And, there’s nothing like recommendations.  Her recommendations, in particular.  She delights over authors whose names I know only faintly from afar. I am always so ashamed when I discover how well-read other people are and how ignorant I am in comparison”. Seriously HH, if you’re not well read… 

Finally her delight in the book itself.  The first editions, gifts from friends, special messages inscribed within from special people.  Sentimentality I fully relate to.  The words inside the covers are truly enhanced by the history attached to each single copy: a book bought for me by someone who cared, signed for me by the author (I do have one or two), books from my childhood.  And the couple of first editions I have too.  Nothing particularly exciting to those in the know.  But special to me.

And the reason why I am also utterly against lending books.  To anyone.  I cringe when someone hovers around my bookcase, having found something they've never read, and now absolutely need to.  You want it, buy it.  Or find your library card. Mean, oh yes.  But not even a pretty please will melt my resolve.  I have lost too many good copies along the way through such careless generosity.  I've also acquired a few too, it must be said.

HH says it well: “people who wouldn’t dream of stealing anything else think it’s perfectly all right to steal books”. The word “steal” seems a bit harsh.  But then so is losing your books.  Let's not lead anyone into temptation, eh.

Sunday, 8 July 2012

Look, I have a strategy. Why expect anything? If you don't expect anything, you don't get disappointed - Patricia McCormick

I'm exhausted. As is anyone who's just watched the Wimbledon men's final. Such a display of athleticism, skill and power.

I'm also disappointed.  I'm an Andy Murray fan.  For which I make no apology or excuse.  I know that many don't like him.  Or worse.  And I desire neither to defend my sentiments nor condemn theirs.  Just to express my great admiration for AM and all that he has achieved.  Go Andy!

Personally, I have never been very sporty.  But I am intensely moved by anyone performing at the top of their game.  Whatever their game may be.  Still, how horrid is the disappointment and, indeed, agony of watching a sporting hero miss the mark.  Nothing like the agony suffered by the sporting hero him/herself, I grant you.  But all the same.

I am very much for avoiding disappointment at all cost.  Hence the safety - and thus delight - of reading.  Where my personal investment is normally matched and satisfied.  Normally.

Still, expectations can be too high.  Even from books.

Not too long ago, I read The Bride Price by Buchi Emecheta.  From my reading list.  The cover told me it was a "poignant love story" set in Nigeria.   And Simon Mason, of my book list, said it was an "observant and compassionate account of a young girl's struggle to defy and survive tribal customs, and an upsetting tense drama of a forbidden love affair". 

I was intrigued and expectant. It would, among other things, introduce me to Ibo traditions.  I was ready for a rough emotional ride.  But I anticipated a little sunshine, for all that.  I was disappointed.  And intensely pained.

The title of the book was the key:  tribal lore states that a woman will die in childbirth if her bride price is not paid.  Aku-unna, the central protagonist, lives through turmoil and tears and struggling.  She seems to win through.  And then the tribal lore prevails.  Like fighting against all odds and then life biting you in the bottom anyway.  Or should I say, man's law biting the woman in the bottom.  Again. 

I wanted hope, and none was proffered.  I wanted justice, but it was denied.  It made me mad.  But that's possibly my problem, not the book's. 

Watching AM today, I witnessed an athlete failing against all odds.  It was hard.  But hope prevails.  Wimbledon will come again.  He will win through another time.  And we all need hope.  It sustains life through disappointment.  Even the disappointment of losing a Wimbledon final.  C'mon Andy!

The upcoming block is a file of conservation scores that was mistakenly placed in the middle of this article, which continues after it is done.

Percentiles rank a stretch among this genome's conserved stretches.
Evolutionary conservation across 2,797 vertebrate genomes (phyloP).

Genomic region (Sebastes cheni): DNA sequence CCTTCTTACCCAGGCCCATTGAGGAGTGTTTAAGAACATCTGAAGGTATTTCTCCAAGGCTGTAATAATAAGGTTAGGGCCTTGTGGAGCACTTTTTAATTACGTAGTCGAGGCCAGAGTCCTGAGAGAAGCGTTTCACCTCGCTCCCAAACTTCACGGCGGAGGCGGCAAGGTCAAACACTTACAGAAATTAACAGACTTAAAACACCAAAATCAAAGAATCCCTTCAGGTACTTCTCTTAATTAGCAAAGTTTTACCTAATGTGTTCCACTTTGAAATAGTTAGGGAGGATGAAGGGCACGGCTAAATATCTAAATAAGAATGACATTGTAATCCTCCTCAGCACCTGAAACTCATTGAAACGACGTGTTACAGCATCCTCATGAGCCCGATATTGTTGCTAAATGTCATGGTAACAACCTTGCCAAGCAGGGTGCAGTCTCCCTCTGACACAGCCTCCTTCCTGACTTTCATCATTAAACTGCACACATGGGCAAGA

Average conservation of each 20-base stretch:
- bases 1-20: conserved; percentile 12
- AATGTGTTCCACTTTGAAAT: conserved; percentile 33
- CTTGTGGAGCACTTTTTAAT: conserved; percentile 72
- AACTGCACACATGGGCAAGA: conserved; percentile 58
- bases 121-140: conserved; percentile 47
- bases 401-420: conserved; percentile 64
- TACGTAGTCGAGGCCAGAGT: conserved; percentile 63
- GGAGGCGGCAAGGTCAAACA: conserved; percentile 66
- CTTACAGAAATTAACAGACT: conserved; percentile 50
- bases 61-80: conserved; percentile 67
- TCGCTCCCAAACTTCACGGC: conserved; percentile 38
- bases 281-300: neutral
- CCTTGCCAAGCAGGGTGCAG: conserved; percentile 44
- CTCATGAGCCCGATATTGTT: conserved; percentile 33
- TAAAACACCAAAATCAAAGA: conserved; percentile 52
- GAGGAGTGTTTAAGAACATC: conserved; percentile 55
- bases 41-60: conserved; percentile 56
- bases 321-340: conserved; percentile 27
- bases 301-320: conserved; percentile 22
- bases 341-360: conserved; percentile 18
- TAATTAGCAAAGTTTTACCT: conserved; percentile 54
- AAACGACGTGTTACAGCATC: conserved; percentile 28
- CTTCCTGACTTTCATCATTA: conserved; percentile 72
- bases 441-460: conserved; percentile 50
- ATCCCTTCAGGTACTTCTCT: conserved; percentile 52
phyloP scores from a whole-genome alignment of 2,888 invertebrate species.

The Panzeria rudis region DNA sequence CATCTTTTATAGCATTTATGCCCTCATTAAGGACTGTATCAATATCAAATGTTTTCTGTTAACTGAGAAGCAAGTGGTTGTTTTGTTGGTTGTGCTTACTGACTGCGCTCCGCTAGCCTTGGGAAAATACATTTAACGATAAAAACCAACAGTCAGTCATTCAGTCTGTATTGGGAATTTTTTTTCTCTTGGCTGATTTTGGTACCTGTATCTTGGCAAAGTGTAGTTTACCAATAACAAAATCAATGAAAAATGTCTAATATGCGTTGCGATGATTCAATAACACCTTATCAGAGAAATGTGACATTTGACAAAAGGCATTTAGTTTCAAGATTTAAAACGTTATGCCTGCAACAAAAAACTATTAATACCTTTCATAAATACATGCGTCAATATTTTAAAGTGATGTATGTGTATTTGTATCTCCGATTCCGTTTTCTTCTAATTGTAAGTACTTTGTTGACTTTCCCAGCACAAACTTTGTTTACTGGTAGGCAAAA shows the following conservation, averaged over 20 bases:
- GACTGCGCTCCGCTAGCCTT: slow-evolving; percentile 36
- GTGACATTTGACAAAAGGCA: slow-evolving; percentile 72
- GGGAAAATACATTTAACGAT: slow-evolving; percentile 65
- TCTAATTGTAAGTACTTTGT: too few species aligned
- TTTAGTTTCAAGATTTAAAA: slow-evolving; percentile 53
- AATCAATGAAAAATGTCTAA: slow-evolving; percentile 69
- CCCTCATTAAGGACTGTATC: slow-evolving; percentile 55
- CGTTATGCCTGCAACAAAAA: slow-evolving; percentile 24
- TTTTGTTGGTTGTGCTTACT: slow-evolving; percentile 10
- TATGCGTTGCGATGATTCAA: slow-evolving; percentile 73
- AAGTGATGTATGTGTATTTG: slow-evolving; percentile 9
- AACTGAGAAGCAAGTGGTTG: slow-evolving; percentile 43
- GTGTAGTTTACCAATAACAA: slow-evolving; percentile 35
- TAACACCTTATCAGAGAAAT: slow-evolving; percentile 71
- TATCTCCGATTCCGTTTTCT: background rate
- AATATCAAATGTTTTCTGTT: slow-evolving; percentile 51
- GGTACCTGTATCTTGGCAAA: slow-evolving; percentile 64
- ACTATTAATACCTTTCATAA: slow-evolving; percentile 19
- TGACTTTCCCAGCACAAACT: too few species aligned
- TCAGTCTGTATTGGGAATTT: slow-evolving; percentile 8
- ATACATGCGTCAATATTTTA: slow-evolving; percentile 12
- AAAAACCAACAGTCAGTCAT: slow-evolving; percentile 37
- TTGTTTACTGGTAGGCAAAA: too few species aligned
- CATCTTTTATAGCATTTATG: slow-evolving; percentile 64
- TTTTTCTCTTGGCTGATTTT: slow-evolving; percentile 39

Sunday, 1 July 2012

Reading is a basic tool in the living of a good life - Mortimer Adler

It’s been too long since my last post.  Time has not been my own. Exceptionally I have been working full-time to deal with an exceptional workload.  Which has thankfully now ended.  But it left my still-convalescing body needing even more sleep.  So much so that I saw barely 5 minutes of the semi-final between Germany and Italy.  And only woke up for the result.

As a consequence, during this period, the activities I love were pushed further and further down my list of things to do.  Short as that list was: get up, get to work, get home, sleep.  And grab food as possible during the day.  I was grateful to escape to the physio once during that time.  He not only made the pain bearable, but attached me to a TENS machine which allowed me 40 minutes just to read! 

And all this did make me think. What a shame that activities that are so important to us are so easily pushed to the bottom of our priorities.  The things that make us feel good and whole and human are always the things that give way to the sterile, the tedious, the inhuman.  Such is life, n’est-ce pas?

In this frame of mind, I started reading Language Death by Professor David Crystal.  A bizarre choice, you may think, but it seemed appropriate for my mood.  And is a very interesting read, albeit unfinished as I type. But I have more physio to come, so no worries there. 

Professor DC is from my home town.  An added bonus of reading him this week.  I feel a great yearning for home when life is challenging, and all that home encompasses: the beauty, the air, the sea. My roots, my family, my childhood.  Hiraeth is what we call the feeling in Welsh.  A word that has no direct translation in English.  A word that comes from the heart.  And says so much. 

Anyway, I see Prof C’s name and I think of home. And he writes about words into the bargain. So I savour his writings. 

I interviewed him once. I don’t quite remember why. But words were involved.  What I do remember was the insuppressible awe I felt before this man.  He sat in his library of wall to wall books.  A picture of great ease and comfort.  An authority on the words that surrounded him.  And all I could think was: what a good life.